The Southern Hemisphere Evolution of ENSO during 1981–99

John W. Kidson National Institute of Water and Atmospheric Research, Ltd., Wellington, New Zealand

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James A. Renwick National Institute of Water and Atmospheric Research, Ltd., Wellington, New Zealand

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Abstract

Improvements in observing systems over the last two decades now permit more detailed examinations of variability in the mid- and high-latitude Southern Hemisphere circulation.

In this study the leading modes of variation in the extratropical sea surface temperature are identified from the Reynolds optimal interpolation (OI) dataset between November 1981 and December 1999. Although attempts were made to exclude the strong contribution due to El Niño–Southern Oscillation (ENSO) by confining the analysis between 60° and 15°S, the three leading modes were all ENSO-related. The first EOF with 13.9% of the monthly variance lags the Southern Oscillation index (SOI) by 2 months and depicts sea temperature variations characteristic of mature ENSO events. The second EOF, accounting for 8.8% of the variance, shows a “precursor” pattern that is strongly correlated with the SOI and with EOF1, which it leads by 9–10 months. This pattern is characterized by anomalies west and east of Australia (extending north of New Zealand), a dipole in the Atlantic, and a further center to the southwest of South America. The third EOF expresses variations in the amplitude of the southern arm of the “horseshoe” pattern of the opposite sign surrounding the ENSO anomaly in the central Pacific.

In view of these strong links to ENSO and identification of the precursor pattern, further analysis was made of ENSO development patterns over the 1980s and 1990s in combination with datasets expressing lower- and upper-tropospheric flow patterns, outgoing longwave radiation, sea ice extent, and cyclone frequency. These show the expected pattern of behavior in the tropical belt.

Farther south, the sea temperature anomaly off the east Australian coast is seen to strengthen and propagate eastward over the Pacific near 30°S. During warm events Rossby waves, initiated by convection in the mid-Pacific, apparently force an anomalous anticyclonic circulation near 60°S in the eastern Pacific. This in turn leads to above-normal temperatures on its western side and a southward displacement of the sea ice boundary. Cyclone frequencies are only weakly related to the SOI and tend to be negatively correlated with the sea level pressure anomalies.

Overall, these results show that, on interannual timescales, large-scale extratropical sea temperature variations in the Southern Hemisphere are primarily driven by ENSO, and are unlikely to make a significant independent contribution to seasonal climate prediction.

Corresponding author address: Dr John W. Kidson, NIWA, P.O. Box 14-901, Wellington, New Zealand. Email: j.kidson@niwa.cri.nz

Abstract

Improvements in observing systems over the last two decades now permit more detailed examinations of variability in the mid- and high-latitude Southern Hemisphere circulation.

In this study the leading modes of variation in the extratropical sea surface temperature are identified from the Reynolds optimal interpolation (OI) dataset between November 1981 and December 1999. Although attempts were made to exclude the strong contribution due to El Niño–Southern Oscillation (ENSO) by confining the analysis between 60° and 15°S, the three leading modes were all ENSO-related. The first EOF with 13.9% of the monthly variance lags the Southern Oscillation index (SOI) by 2 months and depicts sea temperature variations characteristic of mature ENSO events. The second EOF, accounting for 8.8% of the variance, shows a “precursor” pattern that is strongly correlated with the SOI and with EOF1, which it leads by 9–10 months. This pattern is characterized by anomalies west and east of Australia (extending north of New Zealand), a dipole in the Atlantic, and a further center to the southwest of South America. The third EOF expresses variations in the amplitude of the southern arm of the “horseshoe” pattern of the opposite sign surrounding the ENSO anomaly in the central Pacific.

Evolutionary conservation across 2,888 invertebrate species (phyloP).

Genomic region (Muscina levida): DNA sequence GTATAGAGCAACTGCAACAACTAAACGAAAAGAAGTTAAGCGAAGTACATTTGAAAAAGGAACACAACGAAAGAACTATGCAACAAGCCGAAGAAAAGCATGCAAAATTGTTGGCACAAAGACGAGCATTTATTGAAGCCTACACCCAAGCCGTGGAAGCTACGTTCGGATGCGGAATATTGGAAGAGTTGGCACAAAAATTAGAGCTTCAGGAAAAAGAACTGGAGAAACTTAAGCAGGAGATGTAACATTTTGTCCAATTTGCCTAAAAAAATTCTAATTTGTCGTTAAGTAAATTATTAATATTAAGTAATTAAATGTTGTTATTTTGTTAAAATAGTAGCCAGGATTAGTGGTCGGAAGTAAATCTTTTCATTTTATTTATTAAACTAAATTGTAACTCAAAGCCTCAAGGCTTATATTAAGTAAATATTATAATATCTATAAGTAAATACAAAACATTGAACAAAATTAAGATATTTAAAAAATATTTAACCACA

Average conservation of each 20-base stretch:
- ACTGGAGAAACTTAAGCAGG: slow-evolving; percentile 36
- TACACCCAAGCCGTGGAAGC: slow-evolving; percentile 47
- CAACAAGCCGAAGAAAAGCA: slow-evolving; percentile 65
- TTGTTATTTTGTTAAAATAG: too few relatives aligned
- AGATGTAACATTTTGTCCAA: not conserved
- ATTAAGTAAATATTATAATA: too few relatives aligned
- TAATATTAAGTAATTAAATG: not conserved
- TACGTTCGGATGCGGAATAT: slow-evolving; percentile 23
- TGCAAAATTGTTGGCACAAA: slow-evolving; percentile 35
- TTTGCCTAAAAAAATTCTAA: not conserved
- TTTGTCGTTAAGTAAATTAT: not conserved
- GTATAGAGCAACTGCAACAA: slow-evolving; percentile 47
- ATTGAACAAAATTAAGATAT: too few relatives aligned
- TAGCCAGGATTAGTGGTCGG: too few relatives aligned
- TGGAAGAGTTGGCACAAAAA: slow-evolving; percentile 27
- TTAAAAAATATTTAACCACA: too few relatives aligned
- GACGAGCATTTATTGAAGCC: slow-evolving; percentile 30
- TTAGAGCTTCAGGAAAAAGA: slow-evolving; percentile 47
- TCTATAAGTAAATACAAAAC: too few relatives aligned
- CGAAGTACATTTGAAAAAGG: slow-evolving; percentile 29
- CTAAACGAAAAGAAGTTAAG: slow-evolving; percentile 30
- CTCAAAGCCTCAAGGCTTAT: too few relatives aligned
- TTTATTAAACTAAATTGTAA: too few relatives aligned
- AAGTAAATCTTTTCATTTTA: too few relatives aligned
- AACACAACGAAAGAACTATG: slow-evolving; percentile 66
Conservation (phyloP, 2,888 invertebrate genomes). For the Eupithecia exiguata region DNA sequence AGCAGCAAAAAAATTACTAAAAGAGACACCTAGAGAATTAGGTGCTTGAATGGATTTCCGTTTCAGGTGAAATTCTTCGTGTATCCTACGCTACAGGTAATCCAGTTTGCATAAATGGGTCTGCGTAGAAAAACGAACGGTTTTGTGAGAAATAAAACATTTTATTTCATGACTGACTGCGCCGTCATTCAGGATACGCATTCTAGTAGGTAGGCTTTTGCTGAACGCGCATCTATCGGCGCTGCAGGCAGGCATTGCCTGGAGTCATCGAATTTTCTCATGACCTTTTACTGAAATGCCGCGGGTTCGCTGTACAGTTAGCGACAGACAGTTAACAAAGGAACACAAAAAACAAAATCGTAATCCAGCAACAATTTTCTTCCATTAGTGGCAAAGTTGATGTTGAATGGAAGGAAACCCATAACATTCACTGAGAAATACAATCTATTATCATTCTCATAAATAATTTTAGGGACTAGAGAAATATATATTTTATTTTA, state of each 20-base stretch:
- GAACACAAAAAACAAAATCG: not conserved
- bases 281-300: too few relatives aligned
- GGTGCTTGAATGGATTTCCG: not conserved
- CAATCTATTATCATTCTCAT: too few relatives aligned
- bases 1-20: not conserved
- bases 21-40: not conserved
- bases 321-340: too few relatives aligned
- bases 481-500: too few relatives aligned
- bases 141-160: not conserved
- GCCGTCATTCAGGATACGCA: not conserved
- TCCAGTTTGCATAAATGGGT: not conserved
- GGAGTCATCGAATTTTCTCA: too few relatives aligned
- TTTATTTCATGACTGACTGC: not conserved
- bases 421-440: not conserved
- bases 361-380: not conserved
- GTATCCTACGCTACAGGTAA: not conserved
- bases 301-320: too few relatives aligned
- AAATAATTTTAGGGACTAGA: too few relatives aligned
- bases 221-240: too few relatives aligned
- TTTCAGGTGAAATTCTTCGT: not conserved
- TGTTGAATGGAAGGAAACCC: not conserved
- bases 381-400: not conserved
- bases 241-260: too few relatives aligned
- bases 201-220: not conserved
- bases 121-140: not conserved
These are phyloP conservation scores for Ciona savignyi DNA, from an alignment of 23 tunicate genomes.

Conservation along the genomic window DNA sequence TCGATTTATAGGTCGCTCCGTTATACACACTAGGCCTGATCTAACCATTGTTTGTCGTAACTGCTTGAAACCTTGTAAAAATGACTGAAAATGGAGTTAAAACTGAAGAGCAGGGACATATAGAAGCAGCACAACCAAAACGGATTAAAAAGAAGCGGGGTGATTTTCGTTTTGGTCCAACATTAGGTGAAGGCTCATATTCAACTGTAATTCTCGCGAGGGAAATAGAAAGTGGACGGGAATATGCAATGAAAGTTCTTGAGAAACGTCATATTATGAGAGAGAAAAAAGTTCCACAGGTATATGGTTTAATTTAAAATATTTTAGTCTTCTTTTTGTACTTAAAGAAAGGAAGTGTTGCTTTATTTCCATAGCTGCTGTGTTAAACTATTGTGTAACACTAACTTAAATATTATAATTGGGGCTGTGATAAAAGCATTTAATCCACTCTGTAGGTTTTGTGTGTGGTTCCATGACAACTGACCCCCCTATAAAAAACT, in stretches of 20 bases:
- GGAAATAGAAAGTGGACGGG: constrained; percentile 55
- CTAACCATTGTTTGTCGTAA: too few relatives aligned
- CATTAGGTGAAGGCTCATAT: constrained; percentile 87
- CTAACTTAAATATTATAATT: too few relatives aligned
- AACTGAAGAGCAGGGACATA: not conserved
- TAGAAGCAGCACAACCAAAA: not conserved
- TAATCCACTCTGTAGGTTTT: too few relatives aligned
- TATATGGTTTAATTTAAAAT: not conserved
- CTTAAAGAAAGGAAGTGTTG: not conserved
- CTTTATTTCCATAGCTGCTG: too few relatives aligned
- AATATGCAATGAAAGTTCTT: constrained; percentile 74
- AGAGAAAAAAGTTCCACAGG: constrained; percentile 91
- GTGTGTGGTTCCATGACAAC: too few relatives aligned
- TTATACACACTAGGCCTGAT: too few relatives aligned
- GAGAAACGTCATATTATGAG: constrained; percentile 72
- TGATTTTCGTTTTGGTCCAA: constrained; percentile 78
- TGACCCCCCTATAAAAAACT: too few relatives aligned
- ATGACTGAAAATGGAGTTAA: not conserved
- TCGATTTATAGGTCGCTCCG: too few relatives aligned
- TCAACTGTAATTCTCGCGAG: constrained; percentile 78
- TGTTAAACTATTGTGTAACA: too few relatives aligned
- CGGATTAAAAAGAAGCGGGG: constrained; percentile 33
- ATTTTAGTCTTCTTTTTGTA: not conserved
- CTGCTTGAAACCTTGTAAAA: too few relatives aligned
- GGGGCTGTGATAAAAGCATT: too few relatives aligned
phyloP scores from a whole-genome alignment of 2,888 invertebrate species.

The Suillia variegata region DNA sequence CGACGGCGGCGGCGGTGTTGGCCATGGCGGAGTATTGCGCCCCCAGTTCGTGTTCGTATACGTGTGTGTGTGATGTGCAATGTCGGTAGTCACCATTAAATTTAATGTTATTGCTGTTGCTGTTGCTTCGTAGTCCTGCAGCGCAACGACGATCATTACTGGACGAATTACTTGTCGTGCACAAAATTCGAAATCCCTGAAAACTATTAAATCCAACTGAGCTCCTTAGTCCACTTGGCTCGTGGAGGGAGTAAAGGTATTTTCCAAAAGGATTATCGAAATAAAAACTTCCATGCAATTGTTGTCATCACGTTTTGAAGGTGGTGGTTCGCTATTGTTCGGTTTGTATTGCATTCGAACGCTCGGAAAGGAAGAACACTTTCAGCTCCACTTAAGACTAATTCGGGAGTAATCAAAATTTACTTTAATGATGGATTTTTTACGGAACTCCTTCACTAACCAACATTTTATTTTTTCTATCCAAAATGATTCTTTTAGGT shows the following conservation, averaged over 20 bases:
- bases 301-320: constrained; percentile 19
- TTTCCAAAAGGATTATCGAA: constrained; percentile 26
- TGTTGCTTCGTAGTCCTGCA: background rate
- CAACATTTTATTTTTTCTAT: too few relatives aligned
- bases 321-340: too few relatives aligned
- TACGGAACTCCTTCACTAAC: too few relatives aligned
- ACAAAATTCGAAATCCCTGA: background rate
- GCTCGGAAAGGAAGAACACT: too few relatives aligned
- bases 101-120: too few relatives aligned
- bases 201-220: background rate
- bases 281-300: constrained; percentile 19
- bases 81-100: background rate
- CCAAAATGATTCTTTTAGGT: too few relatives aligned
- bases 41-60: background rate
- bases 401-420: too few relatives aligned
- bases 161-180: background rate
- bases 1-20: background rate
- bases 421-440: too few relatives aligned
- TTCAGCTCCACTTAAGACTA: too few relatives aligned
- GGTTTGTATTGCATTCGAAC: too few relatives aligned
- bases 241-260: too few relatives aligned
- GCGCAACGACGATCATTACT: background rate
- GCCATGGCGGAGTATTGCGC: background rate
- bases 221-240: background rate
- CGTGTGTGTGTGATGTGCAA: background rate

In view of these strong links to ENSO and identification of the precursor pattern, further analysis was made of ENSO development patterns over the 1980s and 1990s in combination with datasets expressing lower- and upper-tropospheric flow patterns, outgoing longwave radiation, sea ice extent, and cyclone frequency. These show the expected pattern of behavior in the tropical belt.

Farther south, the sea temperature anomaly off the east Australian coast is seen to strengthen and propagate eastward over the Pacific near 30°S. During warm events Rossby waves, initiated by convection in the mid-Pacific, apparently force an anomalous anticyclonic circulation near 60°S in the eastern Pacific. This in turn leads to above-normal temperatures on its western side and a southward displacement of the sea ice boundary. Cyclone frequencies are only weakly related to the SOI and tend to be negatively correlated with the sea level pressure anomalies.

Overall, these results show that, on interannual timescales, large-scale extratropical sea temperature variations in the Southern Hemisphere are primarily driven by ENSO, and are unlikely to make a significant independent contribution to seasonal climate prediction.

Corresponding author address: Dr John W. Kidson, NIWA, P.O. Box 14-901, Wellington, New Zealand. Email: j.kidson@niwa.cri.nz

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